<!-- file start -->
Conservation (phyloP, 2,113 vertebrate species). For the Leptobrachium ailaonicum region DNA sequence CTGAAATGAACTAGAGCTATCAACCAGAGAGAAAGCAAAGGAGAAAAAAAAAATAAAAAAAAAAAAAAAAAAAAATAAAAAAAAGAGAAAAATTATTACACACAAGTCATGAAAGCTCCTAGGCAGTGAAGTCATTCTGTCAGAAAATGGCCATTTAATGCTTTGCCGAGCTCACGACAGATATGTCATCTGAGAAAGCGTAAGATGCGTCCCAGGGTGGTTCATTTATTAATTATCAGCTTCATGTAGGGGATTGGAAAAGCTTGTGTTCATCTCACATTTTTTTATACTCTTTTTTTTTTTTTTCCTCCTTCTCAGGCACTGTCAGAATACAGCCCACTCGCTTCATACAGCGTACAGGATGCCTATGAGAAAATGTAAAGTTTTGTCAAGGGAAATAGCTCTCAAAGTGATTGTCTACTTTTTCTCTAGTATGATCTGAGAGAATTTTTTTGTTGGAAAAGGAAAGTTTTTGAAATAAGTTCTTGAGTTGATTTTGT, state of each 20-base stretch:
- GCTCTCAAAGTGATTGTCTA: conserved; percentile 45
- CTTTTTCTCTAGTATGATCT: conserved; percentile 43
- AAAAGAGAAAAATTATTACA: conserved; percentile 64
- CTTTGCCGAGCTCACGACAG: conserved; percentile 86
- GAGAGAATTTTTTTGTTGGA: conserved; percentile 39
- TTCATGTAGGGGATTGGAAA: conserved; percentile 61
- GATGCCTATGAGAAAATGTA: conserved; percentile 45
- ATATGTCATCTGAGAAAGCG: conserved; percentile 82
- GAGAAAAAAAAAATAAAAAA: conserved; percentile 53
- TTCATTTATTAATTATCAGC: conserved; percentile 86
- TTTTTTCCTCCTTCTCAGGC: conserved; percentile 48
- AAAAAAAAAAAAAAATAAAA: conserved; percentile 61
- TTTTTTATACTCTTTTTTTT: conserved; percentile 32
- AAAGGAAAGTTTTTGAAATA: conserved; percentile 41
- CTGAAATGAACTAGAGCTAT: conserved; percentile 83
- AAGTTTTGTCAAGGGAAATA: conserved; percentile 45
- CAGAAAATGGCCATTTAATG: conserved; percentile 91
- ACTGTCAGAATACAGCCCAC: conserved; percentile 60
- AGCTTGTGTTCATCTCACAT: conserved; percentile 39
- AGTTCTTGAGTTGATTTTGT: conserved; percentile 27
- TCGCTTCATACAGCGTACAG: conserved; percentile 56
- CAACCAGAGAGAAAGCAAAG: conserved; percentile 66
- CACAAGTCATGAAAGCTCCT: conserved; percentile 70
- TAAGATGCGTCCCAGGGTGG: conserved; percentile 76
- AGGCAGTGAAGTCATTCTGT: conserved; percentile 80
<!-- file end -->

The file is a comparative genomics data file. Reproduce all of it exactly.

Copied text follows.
Conservation (phyloP, 2,113 vertebrate species). For the Leptobrachium ailaonicum region DNA sequence CTGAAATGAACTAGAGCTATCAACCAGAGAGAAAGCAAAGGAGAAAAAAAAAATAAAAAAAAAAAAAAAAAAAAATAAAAAAAAGAGAAAAATTATTACACACAAGTCATGAAAGCTCCTAGGCAGTGAAGTCATTCTGTCAGAAAATGGCCATTTAATGCTTTGCCGAGCTCACGACAGATATGTCATCTGAGAAAGCGTAAGATGCGTCCCAGGGTGGTTCATTTATTAATTATCAGCTTCATGTAGGGGATTGGAAAAGCTTGTGTTCATCTCACATTTTTTTATACTCTTTTTTTTTTTTTTCCTCCTTCTCAGGCACTGTCAGAATACAGCCCACTCGCTTCATACAGCGTACAGGATGCCTATGAGAAAATGTAAAGTTTTGTCAAGGGAAATAGCTCTCAAAGTGATTGTCTACTTTTTCTCTAGTATGATCTGAGAGAATTTTTTTGTTGGAAAAGGAAAGTTTTTGAAATAAGTTCTTGAGTTGATTTTGT, state of each 20-base stretch:
- GCTCTCAAAGTGATTGTCTA: conserved; percentile 45
- CTTTTTCTCTAGTATGATCT: conserved; percentile 43
- AAAAGAGAAAAATTATTACA: conserved; percentile 64
- CTTTGCCGAGCTCACGACAG: conserved; percentile 86
- GAGAGAATTTTTTTGTTGGA: conserved; percentile 39
- TTCATGTAGGGGATTGGAAA: conserved; percentile 61
- GATGCCTATGAGAAAATGTA: conserved; percentile 45
- ATATGTCATCTGAGAAAGCG: conserved; percentile 82
- GAGAAAAAAAAAATAAAAAA: conserved; percentile 53
- TTCATTTATTAATTATCAGC: conserved; percentile 86
- TTTTTTCCTCCTTCTCAGGC: conserved; percentile 48
- AAAAAAAAAAAAAAATAAAA: conserved; percentile 61
- TTTTTTATACTCTTTTTTTT: conserved; percentile 32
- AAAGGAAAGTTTTTGAAATA: conserved; percentile 41
- CTGAAATGAACTAGAGCTAT: conserved; percentile 83
- AAGTTTTGTCAAGGGAAATA: conserved; percentile 45
- CAGAAAATGGCCATTTAATG: conserved; percentile 91
- ACTGTCAGAATACAGCCCAC: conserved; percentile 60
- AGCTTGTGTTCATCTCACAT: conserved; percentile 39
- AGTTCTTGAGTTGATTTTGT: conserved; percentile 27
- TCGCTTCATACAGCGTACAG: conserved; percentile 56
- CAACCAGAGAGAAAGCAAAG: conserved; percentile 66
- CACAAGTCATGAAAGCTCCT: conserved; percentile 70
- TAAGATGCGTCCCAGGGTGG: conserved; percentile 76
- AGGCAGTGAAGTCATTCTGT: conserved; percentile 80